Sometimes, achieving success can mean going to trial and winning; other times, it can mean a settlement. A commercial tenant and a client of Stok Folk + Kon recently succeeded in reaching a settlement of its lease dispute with its landlord, a major South Florida casino. The landlord, which had attempted to force out the small tenant despite a lease term that ran through 2020, agreed to settle just a week after the two sides engaged in mediation. As reported by the Sun-Sentinel, the terms of the settlement were not made public (due to a confidentiality provision in the settlement agreement).
A woman who had sued her former employer that had filed for Chapter 11 bankruptcy got some good news when a recent 1st District Court of Appeal decision revived her employment discrimination case. Even though the employee’s claims fell within the law’s definition of administrative expense claims, and the employee did not file her court action before the administrative expense claims deadline, her case still survived because the employer’s bankruptcy filings carved out an exception for claims occurring within the “ordinary course of business,” which included the employee’s discrimination case.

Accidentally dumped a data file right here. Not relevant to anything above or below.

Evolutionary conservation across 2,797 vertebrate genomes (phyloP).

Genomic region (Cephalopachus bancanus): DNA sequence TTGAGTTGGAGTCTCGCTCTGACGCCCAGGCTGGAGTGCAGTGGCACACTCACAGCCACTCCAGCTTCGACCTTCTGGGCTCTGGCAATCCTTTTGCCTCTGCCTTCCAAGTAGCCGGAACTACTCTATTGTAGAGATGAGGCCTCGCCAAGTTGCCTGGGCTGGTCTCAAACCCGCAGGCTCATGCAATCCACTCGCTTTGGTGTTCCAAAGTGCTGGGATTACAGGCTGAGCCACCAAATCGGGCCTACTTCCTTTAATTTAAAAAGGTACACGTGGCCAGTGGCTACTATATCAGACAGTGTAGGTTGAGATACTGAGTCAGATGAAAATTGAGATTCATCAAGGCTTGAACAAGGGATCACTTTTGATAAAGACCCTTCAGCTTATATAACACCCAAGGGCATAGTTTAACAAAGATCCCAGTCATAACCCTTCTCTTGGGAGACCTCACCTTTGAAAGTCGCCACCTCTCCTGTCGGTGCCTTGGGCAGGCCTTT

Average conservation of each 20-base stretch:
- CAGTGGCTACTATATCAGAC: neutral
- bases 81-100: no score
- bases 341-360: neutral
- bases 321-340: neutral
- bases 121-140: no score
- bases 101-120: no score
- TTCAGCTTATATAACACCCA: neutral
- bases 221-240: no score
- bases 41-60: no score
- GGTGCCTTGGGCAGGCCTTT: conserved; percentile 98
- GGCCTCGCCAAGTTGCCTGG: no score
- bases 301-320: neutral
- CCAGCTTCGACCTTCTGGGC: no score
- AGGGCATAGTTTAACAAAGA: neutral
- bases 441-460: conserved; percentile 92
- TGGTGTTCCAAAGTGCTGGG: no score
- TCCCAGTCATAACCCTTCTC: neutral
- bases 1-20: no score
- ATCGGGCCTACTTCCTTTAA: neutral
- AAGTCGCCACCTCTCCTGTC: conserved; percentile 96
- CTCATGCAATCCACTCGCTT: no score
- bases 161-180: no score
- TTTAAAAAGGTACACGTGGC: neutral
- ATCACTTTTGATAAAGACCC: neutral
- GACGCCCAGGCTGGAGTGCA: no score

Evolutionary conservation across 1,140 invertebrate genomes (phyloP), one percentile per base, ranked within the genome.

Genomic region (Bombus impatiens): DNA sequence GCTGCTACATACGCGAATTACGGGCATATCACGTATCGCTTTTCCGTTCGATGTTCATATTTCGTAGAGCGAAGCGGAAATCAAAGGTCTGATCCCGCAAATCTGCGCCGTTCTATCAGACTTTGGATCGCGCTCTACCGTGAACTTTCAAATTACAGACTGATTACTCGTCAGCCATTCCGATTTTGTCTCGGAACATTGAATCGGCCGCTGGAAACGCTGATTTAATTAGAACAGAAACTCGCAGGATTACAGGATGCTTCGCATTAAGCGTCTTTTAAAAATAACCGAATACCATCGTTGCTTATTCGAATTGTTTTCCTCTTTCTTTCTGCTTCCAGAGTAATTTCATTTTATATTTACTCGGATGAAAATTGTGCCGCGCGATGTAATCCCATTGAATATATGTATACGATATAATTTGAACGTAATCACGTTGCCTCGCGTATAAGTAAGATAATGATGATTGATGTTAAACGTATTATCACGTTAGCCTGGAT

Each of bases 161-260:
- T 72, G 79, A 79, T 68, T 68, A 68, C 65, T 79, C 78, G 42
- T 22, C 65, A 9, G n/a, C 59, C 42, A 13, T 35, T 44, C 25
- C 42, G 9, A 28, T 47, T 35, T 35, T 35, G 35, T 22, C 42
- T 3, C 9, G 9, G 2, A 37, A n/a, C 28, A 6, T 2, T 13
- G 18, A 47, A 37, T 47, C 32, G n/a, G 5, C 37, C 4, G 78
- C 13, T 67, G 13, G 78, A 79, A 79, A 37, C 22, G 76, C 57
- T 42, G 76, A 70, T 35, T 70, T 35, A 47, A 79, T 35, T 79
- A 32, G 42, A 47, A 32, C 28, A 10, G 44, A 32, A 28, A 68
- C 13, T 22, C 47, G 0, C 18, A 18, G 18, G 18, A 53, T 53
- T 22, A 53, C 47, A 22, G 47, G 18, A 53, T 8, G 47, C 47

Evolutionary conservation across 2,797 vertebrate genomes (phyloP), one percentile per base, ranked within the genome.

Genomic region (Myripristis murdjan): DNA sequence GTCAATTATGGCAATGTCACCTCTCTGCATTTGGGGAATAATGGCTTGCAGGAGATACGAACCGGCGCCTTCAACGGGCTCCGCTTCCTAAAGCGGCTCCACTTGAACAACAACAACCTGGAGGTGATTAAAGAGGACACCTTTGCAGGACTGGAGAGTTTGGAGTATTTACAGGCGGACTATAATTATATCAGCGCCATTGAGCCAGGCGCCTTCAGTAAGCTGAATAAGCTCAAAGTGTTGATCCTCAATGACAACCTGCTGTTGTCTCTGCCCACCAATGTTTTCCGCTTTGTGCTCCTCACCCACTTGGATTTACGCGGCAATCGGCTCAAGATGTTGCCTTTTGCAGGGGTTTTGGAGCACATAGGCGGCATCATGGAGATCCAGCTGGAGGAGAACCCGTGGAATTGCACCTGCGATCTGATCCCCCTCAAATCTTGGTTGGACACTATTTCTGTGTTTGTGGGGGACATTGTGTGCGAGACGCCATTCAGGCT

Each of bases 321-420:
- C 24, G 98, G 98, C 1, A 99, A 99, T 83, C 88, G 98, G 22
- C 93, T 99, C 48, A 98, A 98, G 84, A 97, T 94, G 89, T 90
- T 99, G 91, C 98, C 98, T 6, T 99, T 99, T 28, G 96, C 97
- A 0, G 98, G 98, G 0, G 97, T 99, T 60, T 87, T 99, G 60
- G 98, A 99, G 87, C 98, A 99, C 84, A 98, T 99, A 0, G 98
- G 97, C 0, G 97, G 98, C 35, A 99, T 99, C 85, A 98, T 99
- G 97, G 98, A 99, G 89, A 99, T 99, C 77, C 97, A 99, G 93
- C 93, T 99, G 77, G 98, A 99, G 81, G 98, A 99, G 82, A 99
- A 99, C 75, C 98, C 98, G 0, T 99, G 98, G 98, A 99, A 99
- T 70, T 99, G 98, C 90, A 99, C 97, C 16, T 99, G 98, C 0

The origins of the dispute between Lender Ann Hamilton, a worker at Pilgrim’s Pride’s facility in north Florida, and her employer, began when she suffered a workplace injury in 2003. According to the employee, the injury resulted in her enduring harassment once she returned to work relating to her light duty work restrictions. Hamilton also claimed that she suffered retaliation for filing a workers’ compensation claim, as well as race discrimination. Hamilton’s employment ended in mid-July 2009.